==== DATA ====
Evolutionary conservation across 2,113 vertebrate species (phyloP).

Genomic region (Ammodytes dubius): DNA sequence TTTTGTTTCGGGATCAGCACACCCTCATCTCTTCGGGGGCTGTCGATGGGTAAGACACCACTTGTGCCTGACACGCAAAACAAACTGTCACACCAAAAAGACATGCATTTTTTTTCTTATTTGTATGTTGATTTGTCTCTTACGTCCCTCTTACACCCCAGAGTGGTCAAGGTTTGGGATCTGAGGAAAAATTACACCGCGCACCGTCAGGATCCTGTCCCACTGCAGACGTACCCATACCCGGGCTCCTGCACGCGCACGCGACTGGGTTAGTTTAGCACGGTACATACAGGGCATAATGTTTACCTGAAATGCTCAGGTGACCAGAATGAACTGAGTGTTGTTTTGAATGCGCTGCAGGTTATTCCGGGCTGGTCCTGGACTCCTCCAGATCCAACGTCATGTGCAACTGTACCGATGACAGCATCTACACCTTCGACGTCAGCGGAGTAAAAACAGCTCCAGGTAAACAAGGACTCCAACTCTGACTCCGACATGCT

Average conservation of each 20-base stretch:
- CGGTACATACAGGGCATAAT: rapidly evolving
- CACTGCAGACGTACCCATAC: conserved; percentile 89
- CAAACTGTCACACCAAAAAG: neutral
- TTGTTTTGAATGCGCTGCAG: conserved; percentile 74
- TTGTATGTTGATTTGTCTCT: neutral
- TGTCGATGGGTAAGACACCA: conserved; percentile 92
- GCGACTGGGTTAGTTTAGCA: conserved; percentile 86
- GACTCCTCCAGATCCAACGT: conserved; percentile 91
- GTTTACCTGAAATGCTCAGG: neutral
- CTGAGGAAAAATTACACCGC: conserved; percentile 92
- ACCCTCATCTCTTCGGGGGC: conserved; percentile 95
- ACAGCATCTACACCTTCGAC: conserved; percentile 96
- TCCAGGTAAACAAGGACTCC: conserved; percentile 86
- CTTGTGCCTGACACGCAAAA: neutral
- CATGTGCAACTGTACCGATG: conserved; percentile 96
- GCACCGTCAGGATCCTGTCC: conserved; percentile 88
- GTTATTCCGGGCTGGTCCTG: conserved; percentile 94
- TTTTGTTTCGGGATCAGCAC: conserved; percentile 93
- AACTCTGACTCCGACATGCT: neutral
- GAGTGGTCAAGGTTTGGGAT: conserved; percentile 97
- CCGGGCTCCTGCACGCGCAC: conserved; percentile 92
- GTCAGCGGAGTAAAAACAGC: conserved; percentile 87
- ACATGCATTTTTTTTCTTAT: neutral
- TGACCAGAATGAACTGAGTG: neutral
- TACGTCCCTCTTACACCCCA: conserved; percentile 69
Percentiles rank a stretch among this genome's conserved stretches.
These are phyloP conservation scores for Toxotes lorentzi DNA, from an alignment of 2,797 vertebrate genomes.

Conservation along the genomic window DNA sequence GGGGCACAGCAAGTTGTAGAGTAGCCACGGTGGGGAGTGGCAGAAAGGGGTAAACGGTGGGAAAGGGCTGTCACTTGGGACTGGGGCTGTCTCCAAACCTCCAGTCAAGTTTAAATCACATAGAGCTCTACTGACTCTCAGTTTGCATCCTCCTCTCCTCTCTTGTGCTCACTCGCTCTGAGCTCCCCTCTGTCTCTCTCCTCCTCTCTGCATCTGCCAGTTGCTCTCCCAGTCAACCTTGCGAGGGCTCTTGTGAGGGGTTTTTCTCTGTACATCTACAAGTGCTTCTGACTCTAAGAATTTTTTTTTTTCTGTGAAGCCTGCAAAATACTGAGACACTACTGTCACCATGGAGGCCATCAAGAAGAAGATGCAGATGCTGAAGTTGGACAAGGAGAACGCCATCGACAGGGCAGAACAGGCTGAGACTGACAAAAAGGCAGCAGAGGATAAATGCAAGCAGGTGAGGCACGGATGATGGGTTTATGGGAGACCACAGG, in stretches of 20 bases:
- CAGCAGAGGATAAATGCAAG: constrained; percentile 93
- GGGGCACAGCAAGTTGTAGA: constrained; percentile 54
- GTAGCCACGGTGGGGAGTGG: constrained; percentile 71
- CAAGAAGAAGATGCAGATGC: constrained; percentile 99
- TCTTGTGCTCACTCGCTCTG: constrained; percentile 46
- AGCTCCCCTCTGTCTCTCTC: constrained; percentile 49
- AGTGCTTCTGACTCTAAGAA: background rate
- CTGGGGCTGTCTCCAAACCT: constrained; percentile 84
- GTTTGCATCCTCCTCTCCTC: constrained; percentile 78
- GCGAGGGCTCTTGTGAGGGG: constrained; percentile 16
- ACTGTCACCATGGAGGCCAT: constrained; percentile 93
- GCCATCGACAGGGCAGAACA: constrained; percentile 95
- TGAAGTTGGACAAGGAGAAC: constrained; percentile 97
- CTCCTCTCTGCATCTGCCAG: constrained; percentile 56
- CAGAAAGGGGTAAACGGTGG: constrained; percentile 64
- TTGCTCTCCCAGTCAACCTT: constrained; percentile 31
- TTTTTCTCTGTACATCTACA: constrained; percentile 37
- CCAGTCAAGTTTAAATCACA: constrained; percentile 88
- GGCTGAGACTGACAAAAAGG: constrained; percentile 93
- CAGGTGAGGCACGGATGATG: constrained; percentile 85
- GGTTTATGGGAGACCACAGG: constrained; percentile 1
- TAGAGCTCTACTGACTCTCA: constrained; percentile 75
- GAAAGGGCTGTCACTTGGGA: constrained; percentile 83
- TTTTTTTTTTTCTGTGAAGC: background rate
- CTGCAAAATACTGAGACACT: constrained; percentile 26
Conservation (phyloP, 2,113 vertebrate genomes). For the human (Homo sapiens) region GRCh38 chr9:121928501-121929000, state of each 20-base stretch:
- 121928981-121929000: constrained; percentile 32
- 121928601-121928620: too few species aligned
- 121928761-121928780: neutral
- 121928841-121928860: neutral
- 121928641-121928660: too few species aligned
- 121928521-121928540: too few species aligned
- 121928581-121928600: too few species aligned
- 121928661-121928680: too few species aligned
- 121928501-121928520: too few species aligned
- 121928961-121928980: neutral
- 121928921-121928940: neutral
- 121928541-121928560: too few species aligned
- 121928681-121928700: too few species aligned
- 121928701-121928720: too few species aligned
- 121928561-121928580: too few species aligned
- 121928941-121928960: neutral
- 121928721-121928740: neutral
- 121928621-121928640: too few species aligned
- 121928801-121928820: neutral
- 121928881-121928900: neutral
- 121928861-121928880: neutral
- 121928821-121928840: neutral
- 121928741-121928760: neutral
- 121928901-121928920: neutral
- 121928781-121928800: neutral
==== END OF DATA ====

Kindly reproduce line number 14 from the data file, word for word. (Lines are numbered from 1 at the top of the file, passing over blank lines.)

- ACCCTCATCTCTTCGGGGGC: conserved; percentile 95